Source: Joel B. Pollak
The State of New York has suspended Rudy Giuliani’s law license over his claims of fraud in the 2020 election, according to a court decision released Thursday.
The decision states:
Respondent was admitted to practice as an attorney and counselor at law in the State of New York on June 25, 1969, under the name Rudolph William Giuliani. He maintains a law office within the First Judicial Department.
For the reasons that follow, we conclude that there is uncontroverted evidence that respondent communicated demonstrably false and misleading statements to courts, lawmakers and the public at large in his capacity as lawyer for former President Donald J. Trump and the Trump campaign in connection with Trump’s failed effort at reelection in 2020. These false statements were made to improperly bolster respondent’s narrative that due to widespread voter fraud, victory in the 2020 United States presidential election was stolen from his client. We conclude that respondent’s conduct immediately threatens the public interest and warrants interim suspension from the practice of law, pending further proceedings before the Attorney Grievance Committee.
The ruling stated that Giuliani’s suspension is “interim,” and that his statements about election fraud were made “knowingly.” Though he has First Amendment rights, the court noted, he is also bound by rules of professional conduct.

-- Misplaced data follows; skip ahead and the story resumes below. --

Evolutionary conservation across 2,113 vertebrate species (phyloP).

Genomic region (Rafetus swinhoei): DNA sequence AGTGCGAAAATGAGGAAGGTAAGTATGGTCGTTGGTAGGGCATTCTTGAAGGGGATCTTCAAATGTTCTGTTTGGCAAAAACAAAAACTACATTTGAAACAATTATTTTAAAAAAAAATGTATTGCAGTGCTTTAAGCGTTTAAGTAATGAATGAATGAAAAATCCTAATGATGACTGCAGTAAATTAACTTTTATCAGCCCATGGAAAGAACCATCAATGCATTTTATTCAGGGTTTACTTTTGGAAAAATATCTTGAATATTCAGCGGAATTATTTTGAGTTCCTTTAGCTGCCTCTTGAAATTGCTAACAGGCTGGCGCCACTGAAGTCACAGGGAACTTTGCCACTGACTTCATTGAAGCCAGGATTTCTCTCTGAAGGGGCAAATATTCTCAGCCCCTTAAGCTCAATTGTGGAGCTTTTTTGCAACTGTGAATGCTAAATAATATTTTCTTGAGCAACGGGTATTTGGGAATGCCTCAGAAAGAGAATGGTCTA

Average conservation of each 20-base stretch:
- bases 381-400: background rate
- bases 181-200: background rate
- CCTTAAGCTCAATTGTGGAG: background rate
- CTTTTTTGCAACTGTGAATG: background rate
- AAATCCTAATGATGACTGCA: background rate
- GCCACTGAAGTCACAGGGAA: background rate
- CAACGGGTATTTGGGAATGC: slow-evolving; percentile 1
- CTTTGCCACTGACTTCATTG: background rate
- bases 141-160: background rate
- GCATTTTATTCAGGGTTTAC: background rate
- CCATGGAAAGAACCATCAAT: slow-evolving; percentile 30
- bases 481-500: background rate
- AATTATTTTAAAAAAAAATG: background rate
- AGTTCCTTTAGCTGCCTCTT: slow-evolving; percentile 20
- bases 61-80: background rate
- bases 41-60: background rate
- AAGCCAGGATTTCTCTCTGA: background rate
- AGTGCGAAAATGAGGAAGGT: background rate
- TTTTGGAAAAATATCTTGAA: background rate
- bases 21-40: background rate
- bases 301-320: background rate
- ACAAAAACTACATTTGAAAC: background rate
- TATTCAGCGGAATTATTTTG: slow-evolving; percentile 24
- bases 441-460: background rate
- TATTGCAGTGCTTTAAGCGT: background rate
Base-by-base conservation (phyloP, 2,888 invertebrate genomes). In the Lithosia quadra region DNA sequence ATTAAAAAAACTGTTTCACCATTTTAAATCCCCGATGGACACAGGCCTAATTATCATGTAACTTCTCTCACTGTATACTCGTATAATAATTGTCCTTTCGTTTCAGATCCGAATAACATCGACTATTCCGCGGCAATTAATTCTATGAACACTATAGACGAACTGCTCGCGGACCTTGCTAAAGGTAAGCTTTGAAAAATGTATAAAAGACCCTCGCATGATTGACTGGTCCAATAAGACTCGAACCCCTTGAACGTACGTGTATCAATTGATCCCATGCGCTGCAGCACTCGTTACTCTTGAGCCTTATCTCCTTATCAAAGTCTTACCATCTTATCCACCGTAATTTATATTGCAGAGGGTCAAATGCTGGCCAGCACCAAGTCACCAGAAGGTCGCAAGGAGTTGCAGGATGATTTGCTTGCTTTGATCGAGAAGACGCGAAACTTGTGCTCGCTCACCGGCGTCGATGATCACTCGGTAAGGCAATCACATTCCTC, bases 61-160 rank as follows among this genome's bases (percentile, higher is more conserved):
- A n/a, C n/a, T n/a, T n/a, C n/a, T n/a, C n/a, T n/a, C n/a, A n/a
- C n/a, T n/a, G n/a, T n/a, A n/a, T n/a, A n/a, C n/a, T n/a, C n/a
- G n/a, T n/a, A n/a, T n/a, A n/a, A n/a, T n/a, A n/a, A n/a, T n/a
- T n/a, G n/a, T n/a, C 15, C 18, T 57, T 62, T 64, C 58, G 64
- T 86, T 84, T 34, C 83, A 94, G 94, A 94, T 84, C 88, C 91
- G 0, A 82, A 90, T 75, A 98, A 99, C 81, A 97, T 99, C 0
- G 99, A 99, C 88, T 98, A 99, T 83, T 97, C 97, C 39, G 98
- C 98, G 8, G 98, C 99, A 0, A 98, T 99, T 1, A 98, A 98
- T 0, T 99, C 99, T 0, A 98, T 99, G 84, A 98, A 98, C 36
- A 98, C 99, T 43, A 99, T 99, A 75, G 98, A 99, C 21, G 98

One example of a false statement in the ruling was as follows:
Respondent repeatedly stated that dead people “voted” in Philadelphia in order to discredit the results of the vote in that city. He quantified the amount of dead people who voted at various times as 8,021; while also reporting the number as 30,000. As the anecdotal poster child to prove this point, he repeatedly stated that famous heavyweight boxer Joe Frazier continued to vote years after he was dead and stated on November 7, 2020 “he is still voting here.” The public records submitted on this motion unequivocally show that respondent’s statement is false. Public records show that Pennsylvania formally cancelled Mr. Frazier’s eligibility to vote on February 8, 2012, three months after he died.
The court further found that Giuliani’s false statements were an “immediate threat to the public,” notwithstanding his promise not to comment further on the election: “The risk that respondent will continue to engage in future misconduct while this disciplinary proceeding is pending is further borne out by his past, persistent and pervasive dissemination of these false statements in the media.”
The court concluded: “This event only emphasizes the larger point that the broad dissemination of false statements, casting doubt on the legitimacy of thousands of validly cast votes, is corrosive to the public’s trust in our most important democratic institutions.”
None of the attorneys who claimed for years that President Donald Trump was elected through “Russian collusion” has been disciplined in a similar manner.
Giulian’s suspension is a twist in a storied legal career, where he served as U.S. Attorney for the Southern District of New York before being elected mayor of New York City, and eventually representing President Trump.
He became an internationally-renowned political leader during his tenure as mayor, both for improving the quality of life in New York City, and leading it through the 9/11 terror attacks.
No end date for the interim suspension was given; it will remain in place until the conclusion of further disciplinary proceedings.